More birds are in the world right now than at any other time of the year.
Bird populations are their highest at the end of each summer, as millions of young birds, fledged just weeks ago, join their parents in the big, wide world. Soon, depending on their species, they'll face a big challenge — either joining the migrant stream heading south to winter homes or staying here to face the elements.
Their parents have just come off an arduous summer of energy-consuming nest building, egg tending and chick raising. And then they must molt new feathers so they're in the best aerodynamic shape for long flights — up to 2,500 miles in some cases. There's not much time to rest in the bird world, because as soon as they've replenished their energy stores, it's time to leave.
Autumn's abundance of berries and seeds are a boon to the nearly 5 billion North American songbirds looking to put on weight before their long flights. (At the same time, some 4 billion birds are beginning to move south from Canada into the United States to spend the winter.) This hints at the major element driving so many millions of birds to wing out of the north — the coming lack of food.
Birds whose diet is primarily made up of insects, like swallows, flycatchers, bluebirds and warblers, would starve to death if they remained in the north. These birds are the first to leave, in August and September, because their food supply runs low as fall approaches. Birds with a wider menu, capable of digesting seeds and fruits — this includes most sparrows — have the luxury of being able to wait many more weeks before taking off. This allows them to put on more weight for their arduous journey and to avoid dangers like hurricanes.
Think of diminutive hummingbirds and their migration schedule. The males, with their bright red throats, began migrating in late August into September, a time when females were still caring for young birds. After female hummingbirds replace their body fat and feathers depleted over the arduous summer, they join the migration stream in September into October. Young hummingbirds are the last to leave, on their own, relying on skills they learned from their mom and on innate knowledge wired into their brains.
Since songbirds don't travel as families, this year's newly minted young birds are going to have to rely on all their senses and an inner map to get them from Minnesota to places like Costa Rica. Day migrants, which include nearly all the hawks as well as geese and swans, can navigate more easily than those that travel at night. Most songbirds fall into this latter group and they use their ability to read the positions of the stars and the Earth's magnetic field to guide their flights.
Bird migration is often cast as rivers of birds heading north or south, but in truth, birds move across broad fronts and, especially in the fall, may pause, or wander or veer one way or another before getting back on the "road."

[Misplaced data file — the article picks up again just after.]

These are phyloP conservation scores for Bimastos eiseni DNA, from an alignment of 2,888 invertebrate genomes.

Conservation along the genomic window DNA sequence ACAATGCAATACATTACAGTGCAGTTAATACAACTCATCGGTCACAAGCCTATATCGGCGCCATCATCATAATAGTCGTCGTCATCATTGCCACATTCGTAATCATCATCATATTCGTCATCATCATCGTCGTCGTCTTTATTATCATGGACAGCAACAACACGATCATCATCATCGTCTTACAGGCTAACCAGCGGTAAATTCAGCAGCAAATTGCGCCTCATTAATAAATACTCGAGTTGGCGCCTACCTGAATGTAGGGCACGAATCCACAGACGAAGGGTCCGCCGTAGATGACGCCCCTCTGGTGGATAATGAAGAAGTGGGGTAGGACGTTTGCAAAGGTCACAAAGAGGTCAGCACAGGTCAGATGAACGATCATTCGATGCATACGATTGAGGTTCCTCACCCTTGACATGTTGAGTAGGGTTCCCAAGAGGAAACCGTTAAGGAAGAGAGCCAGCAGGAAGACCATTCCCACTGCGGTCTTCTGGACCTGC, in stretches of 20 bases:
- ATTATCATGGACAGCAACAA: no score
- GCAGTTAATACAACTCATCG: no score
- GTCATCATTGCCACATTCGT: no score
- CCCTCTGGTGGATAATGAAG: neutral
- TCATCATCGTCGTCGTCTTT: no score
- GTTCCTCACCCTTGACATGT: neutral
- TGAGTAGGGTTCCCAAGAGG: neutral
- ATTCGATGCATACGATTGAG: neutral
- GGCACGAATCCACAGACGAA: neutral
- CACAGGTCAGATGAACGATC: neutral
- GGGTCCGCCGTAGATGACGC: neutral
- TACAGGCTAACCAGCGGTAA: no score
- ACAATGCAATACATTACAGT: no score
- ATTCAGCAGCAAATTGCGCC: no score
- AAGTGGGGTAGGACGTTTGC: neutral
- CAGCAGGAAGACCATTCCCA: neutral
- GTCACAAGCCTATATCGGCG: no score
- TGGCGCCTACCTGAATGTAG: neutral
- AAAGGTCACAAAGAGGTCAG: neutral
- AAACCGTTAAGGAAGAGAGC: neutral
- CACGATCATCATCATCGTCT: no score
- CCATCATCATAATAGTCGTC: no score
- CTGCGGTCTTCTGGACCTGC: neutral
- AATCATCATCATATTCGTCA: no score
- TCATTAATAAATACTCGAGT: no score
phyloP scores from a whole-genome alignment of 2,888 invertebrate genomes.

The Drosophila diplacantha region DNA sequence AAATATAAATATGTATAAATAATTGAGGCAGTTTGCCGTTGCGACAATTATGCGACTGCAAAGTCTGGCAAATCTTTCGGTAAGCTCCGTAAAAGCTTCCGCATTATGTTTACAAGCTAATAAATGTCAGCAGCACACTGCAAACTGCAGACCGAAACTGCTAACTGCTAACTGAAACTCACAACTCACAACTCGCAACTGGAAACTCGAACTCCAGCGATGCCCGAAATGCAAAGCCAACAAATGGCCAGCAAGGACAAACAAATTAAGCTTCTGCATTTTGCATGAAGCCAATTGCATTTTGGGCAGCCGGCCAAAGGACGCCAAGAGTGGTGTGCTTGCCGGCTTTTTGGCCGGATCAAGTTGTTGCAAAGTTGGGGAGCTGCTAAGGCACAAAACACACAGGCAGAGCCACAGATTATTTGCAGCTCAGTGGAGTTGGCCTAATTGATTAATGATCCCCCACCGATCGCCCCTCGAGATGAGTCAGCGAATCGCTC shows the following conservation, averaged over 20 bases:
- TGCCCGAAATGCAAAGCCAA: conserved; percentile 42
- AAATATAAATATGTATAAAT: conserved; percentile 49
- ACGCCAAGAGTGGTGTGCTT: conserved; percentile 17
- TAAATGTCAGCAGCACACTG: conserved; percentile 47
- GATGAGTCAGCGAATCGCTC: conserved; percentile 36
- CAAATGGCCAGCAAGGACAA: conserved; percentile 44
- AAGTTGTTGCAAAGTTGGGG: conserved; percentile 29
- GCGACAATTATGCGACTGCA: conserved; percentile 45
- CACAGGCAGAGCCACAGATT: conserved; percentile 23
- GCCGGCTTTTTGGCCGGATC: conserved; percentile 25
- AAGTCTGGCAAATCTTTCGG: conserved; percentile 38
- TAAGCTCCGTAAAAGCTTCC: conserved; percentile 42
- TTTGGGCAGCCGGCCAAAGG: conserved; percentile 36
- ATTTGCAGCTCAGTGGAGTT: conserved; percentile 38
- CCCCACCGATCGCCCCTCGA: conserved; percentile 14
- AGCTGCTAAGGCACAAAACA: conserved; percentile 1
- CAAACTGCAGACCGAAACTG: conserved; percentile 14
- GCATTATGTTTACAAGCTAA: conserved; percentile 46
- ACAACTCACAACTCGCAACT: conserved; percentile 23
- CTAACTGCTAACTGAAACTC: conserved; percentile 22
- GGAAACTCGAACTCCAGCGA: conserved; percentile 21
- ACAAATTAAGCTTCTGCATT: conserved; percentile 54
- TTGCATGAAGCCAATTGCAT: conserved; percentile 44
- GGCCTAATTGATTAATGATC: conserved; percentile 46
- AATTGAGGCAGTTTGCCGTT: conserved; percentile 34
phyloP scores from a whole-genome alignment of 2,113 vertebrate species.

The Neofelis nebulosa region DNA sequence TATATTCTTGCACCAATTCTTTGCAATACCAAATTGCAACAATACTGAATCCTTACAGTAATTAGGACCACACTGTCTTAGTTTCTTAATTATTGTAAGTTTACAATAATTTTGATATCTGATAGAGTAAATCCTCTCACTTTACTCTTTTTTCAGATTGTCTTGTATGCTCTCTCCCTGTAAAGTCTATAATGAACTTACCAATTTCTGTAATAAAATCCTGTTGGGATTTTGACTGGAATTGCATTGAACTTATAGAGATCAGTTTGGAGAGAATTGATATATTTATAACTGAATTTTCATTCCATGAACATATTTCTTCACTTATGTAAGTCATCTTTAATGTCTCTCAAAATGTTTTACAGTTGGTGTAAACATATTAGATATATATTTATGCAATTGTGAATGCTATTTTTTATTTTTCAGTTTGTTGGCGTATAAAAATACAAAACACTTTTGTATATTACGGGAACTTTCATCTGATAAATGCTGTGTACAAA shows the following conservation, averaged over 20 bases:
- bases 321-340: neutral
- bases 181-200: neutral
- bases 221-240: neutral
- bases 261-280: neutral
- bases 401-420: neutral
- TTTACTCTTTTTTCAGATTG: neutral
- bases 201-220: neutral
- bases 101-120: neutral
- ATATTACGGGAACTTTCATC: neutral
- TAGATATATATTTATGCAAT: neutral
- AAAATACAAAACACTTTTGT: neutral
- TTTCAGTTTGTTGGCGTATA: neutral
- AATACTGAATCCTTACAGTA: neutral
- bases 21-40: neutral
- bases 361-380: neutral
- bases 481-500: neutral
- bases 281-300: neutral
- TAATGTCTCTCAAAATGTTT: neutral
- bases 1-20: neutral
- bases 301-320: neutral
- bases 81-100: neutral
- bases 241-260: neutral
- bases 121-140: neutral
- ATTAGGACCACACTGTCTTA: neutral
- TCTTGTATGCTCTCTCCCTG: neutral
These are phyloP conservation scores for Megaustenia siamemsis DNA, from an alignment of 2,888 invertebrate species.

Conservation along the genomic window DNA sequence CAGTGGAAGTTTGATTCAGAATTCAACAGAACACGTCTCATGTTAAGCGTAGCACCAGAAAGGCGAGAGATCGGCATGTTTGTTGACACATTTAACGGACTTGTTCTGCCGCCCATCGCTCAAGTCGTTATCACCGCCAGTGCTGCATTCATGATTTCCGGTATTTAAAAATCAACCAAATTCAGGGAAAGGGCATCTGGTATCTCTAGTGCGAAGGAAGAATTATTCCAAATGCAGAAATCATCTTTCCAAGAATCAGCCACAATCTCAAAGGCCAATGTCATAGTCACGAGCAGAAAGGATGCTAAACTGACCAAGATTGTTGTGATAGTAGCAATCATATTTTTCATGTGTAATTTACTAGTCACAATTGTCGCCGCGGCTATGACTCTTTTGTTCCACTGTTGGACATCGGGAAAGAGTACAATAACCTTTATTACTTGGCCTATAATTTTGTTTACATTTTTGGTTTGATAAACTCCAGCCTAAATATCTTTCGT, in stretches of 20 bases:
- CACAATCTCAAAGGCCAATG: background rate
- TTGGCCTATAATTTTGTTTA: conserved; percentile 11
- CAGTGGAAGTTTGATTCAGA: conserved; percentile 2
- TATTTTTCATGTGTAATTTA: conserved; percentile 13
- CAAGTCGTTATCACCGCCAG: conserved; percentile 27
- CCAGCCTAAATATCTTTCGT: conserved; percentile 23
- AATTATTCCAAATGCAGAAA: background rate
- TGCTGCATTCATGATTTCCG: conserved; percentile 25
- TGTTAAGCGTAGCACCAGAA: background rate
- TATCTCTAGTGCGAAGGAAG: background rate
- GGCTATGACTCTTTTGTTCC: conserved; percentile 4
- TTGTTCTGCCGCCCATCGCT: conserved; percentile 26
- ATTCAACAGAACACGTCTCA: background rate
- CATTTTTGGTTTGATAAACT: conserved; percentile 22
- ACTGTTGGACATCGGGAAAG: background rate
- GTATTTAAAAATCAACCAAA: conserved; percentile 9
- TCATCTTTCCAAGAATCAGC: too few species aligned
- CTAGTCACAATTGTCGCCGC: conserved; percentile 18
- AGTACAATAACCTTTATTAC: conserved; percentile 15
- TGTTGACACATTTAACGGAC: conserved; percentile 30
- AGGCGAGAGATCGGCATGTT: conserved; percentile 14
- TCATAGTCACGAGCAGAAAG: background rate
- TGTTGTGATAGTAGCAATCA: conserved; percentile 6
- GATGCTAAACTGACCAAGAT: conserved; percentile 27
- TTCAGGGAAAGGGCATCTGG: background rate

We know so much more about migration now, compared with even 20 years ago, thanks to breakthroughs like satellite transmitters attached to birds, and tiny geolocators that reveal where they've been, as well as radar tracking that shows density and direction of big flocks.
Even though migration is one of the grandest spectacles in the natural world, for most of us it passes by with little notice. Sure, we look up when we hear Canada geese honking overhead in their long V's and might notice some unusual ducks on a local lake. But the majority of songbirds migrate at night, escaping the notice of all except early risers.
The movement of billions of birds in fall and spring goes on whether we know it or not. This might be the season to keep your eyes on the skies or to look more closely at small birds flitting around in the shrubbery. You might be looking at an intrepid traveler with thousands of miles still to go.
St. Paul resident Val Cunningham, who volunteers with the St. Paul Audubon Society and writes about nature for local, regional and national newspapers and magazines, can be reached at firstname.lastname@example.org.
How to spot migrants
To get a sense for songbird migration, head outdoors after 10 p.m. or before 6 a.m. in autumn. You won't see migrants but you might hear them — sometimes they call repeatedly, especially on overcast nights. They're doing two things with those soft peeps: staying in touch with other migrants and avoiding collisions in the dark.
Or go to major migratory passages, like parks along the Mississippi River, and watch for birds flitting in trees and shrubs. Warblers may be busily feeding in the morning and again in the evening before continuing on their way, and many other bird species may drop by. Even a local park will host a few migrants during this busy season.
For a view of hawk migration, head to Duluth's Hawk Ridge, and if conditions are just right, you might spot hundreds or thousands of hawks in passage.